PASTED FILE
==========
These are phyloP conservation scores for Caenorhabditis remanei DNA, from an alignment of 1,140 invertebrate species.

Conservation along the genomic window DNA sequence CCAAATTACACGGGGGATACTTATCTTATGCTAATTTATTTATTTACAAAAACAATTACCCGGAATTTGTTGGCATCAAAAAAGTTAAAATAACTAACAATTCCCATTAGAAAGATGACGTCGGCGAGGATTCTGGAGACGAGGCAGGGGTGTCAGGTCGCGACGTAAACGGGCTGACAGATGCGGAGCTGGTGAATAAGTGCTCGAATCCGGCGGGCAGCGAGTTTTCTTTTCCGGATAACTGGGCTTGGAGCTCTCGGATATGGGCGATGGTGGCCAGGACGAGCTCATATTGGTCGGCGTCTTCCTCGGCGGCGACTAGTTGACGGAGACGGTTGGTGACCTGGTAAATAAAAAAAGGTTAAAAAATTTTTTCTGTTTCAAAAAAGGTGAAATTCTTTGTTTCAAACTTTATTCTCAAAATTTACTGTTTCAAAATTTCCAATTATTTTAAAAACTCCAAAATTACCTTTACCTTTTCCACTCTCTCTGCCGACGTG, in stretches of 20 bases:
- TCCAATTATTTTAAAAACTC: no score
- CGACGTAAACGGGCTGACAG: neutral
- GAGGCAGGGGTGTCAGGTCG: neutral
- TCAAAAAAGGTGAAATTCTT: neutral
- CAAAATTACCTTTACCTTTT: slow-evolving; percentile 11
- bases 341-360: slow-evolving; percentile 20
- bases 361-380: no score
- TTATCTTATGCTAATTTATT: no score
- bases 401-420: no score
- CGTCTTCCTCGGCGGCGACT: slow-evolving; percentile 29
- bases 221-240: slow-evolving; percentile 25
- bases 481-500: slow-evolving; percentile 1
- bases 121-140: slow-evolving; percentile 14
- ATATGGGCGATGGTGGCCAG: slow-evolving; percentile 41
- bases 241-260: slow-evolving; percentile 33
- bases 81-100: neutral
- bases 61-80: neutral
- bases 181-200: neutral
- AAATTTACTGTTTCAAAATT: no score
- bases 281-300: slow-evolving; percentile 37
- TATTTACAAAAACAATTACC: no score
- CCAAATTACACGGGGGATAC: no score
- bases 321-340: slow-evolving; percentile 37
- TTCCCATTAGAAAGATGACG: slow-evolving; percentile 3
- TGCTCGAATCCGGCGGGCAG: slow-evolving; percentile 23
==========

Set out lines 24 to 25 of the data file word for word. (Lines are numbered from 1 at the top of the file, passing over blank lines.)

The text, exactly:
- CCAAATTACACGGGGGATAC: no score
- bases 321-340: slow-evolving; percentile 37